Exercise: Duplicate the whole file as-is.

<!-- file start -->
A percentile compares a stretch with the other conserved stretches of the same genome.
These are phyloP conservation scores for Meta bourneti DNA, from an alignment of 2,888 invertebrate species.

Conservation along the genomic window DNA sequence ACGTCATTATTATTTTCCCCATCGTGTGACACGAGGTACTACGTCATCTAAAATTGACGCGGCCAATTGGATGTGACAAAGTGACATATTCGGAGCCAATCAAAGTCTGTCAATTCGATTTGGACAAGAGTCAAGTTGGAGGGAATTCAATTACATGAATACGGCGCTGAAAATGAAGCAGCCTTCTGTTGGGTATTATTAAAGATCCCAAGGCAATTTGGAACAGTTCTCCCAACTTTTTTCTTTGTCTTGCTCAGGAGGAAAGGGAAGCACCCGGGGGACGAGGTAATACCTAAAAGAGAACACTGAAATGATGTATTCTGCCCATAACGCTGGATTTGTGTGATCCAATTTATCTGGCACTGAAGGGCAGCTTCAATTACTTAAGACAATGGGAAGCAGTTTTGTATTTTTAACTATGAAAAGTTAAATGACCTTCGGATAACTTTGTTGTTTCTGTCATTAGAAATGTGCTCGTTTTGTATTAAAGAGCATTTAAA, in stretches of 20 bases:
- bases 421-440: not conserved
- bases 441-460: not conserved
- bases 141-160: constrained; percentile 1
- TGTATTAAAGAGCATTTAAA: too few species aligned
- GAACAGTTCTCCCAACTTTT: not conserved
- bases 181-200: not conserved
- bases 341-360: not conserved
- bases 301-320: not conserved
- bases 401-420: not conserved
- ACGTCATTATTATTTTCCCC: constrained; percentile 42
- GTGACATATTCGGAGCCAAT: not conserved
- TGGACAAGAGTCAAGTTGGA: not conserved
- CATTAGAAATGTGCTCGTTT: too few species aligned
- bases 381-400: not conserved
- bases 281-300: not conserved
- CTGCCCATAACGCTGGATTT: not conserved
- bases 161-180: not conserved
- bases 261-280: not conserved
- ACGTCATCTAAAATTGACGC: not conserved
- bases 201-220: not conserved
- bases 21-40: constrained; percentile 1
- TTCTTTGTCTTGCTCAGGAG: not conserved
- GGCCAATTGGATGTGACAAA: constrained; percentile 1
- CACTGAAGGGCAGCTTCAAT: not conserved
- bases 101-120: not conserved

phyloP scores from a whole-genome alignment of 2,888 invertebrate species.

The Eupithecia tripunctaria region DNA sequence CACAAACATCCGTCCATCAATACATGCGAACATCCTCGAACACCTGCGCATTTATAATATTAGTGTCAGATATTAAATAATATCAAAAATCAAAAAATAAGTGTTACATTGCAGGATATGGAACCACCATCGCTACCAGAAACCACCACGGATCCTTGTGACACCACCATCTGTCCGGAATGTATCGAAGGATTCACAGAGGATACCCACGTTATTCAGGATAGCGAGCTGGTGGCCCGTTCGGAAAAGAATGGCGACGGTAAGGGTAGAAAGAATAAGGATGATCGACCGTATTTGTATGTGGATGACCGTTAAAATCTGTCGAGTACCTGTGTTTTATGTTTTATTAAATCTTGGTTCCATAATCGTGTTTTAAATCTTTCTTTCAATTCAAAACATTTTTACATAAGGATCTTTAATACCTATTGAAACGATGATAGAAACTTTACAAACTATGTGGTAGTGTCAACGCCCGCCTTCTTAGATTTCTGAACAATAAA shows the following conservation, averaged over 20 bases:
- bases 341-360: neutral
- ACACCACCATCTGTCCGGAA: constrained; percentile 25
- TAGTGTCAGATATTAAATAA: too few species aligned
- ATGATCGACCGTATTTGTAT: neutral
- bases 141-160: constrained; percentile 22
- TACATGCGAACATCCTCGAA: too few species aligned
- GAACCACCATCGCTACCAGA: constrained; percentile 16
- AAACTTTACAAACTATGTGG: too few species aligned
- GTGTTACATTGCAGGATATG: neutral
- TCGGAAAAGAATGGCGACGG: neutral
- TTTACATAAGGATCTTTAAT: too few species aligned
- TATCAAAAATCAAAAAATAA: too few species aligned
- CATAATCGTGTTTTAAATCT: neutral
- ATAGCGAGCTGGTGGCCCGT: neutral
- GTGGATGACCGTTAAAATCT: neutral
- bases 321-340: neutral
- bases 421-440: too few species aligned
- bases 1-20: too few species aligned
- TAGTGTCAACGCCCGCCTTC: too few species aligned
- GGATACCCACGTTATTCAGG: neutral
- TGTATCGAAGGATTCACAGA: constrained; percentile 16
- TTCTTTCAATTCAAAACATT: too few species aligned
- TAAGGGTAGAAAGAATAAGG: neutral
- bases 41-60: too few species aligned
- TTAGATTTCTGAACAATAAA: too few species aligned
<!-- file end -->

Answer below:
A percentile compares a stretch with the other conserved stretches of the same genome.
These are phyloP conservation scores for Meta bourneti DNA, from an alignment of 2,888 invertebrate species.

Conservation along the genomic window DNA sequence ACGTCATTATTATTTTCCCCATCGTGTGACACGAGGTACTACGTCATCTAAAATTGACGCGGCCAATTGGATGTGACAAAGTGACATATTCGGAGCCAATCAAAGTCTGTCAATTCGATTTGGACAAGAGTCAAGTTGGAGGGAATTCAATTACATGAATACGGCGCTGAAAATGAAGCAGCCTTCTGTTGGGTATTATTAAAGATCCCAAGGCAATTTGGAACAGTTCTCCCAACTTTTTTCTTTGTCTTGCTCAGGAGGAAAGGGAAGCACCCGGGGGACGAGGTAATACCTAAAAGAGAACACTGAAATGATGTATTCTGCCCATAACGCTGGATTTGTGTGATCCAATTTATCTGGCACTGAAGGGCAGCTTCAATTACTTAAGACAATGGGAAGCAGTTTTGTATTTTTAACTATGAAAAGTTAAATGACCTTCGGATAACTTTGTTGTTTCTGTCATTAGAAATGTGCTCGTTTTGTATTAAAGAGCATTTAAA, in stretches of 20 bases:
- bases 421-440: not conserved
- bases 441-460: not conserved
- bases 141-160: constrained; percentile 1
- TGTATTAAAGAGCATTTAAA: too few species aligned
- GAACAGTTCTCCCAACTTTT: not conserved
- bases 181-200: not conserved
- bases 341-360: not conserved
- bases 301-320: not conserved
- bases 401-420: not conserved
- ACGTCATTATTATTTTCCCC: constrained; percentile 42
- GTGACATATTCGGAGCCAAT: not conserved
- TGGACAAGAGTCAAGTTGGA: not conserved
- CATTAGAAATGTGCTCGTTT: too few species aligned
- bases 381-400: not conserved
- bases 281-300: not conserved
- CTGCCCATAACGCTGGATTT: not conserved
- bases 161-180: not conserved
- bases 261-280: not conserved
- ACGTCATCTAAAATTGACGC: not conserved
- bases 201-220: not conserved
- bases 21-40: constrained; percentile 1
- TTCTTTGTCTTGCTCAGGAG: not conserved
- GGCCAATTGGATGTGACAAA: constrained; percentile 1
- CACTGAAGGGCAGCTTCAAT: not conserved
- bases 101-120: not conserved

phyloP scores from a whole-genome alignment of 2,888 invertebrate species.

The Eupithecia tripunctaria region DNA sequence CACAAACATCCGTCCATCAATACATGCGAACATCCTCGAACACCTGCGCATTTATAATATTAGTGTCAGATATTAAATAATATCAAAAATCAAAAAATAAGTGTTACATTGCAGGATATGGAACCACCATCGCTACCAGAAACCACCACGGATCCTTGTGACACCACCATCTGTCCGGAATGTATCGAAGGATTCACAGAGGATACCCACGTTATTCAGGATAGCGAGCTGGTGGCCCGTTCGGAAAAGAATGGCGACGGTAAGGGTAGAAAGAATAAGGATGATCGACCGTATTTGTATGTGGATGACCGTTAAAATCTGTCGAGTACCTGTGTTTTATGTTTTATTAAATCTTGGTTCCATAATCGTGTTTTAAATCTTTCTTTCAATTCAAAACATTTTTACATAAGGATCTTTAATACCTATTGAAACGATGATAGAAACTTTACAAACTATGTGGTAGTGTCAACGCCCGCCTTCTTAGATTTCTGAACAATAAA shows the following conservation, averaged over 20 bases:
- bases 341-360: neutral
- ACACCACCATCTGTCCGGAA: constrained; percentile 25
- TAGTGTCAGATATTAAATAA: too few species aligned
- ATGATCGACCGTATTTGTAT: neutral
- bases 141-160: constrained; percentile 22
- TACATGCGAACATCCTCGAA: too few species aligned
- GAACCACCATCGCTACCAGA: constrained; percentile 16
- AAACTTTACAAACTATGTGG: too few species aligned
- GTGTTACATTGCAGGATATG: neutral
- TCGGAAAAGAATGGCGACGG: neutral
- TTTACATAAGGATCTTTAAT: too few species aligned
- TATCAAAAATCAAAAAATAA: too few species aligned
- CATAATCGTGTTTTAAATCT: neutral
- ATAGCGAGCTGGTGGCCCGT: neutral
- GTGGATGACCGTTAAAATCT: neutral
- bases 321-340: neutral
- bases 421-440: too few species aligned
- bases 1-20: too few species aligned
- TAGTGTCAACGCCCGCCTTC: too few species aligned
- GGATACCCACGTTATTCAGG: neutral
- TGTATCGAAGGATTCACAGA: constrained; percentile 16
- TTCTTTCAATTCAAAACATT: too few species aligned
- TAAGGGTAGAAAGAATAAGG: neutral
- bases 41-60: too few species aligned
- TTAGATTTCTGAACAATAAA: too few species aligned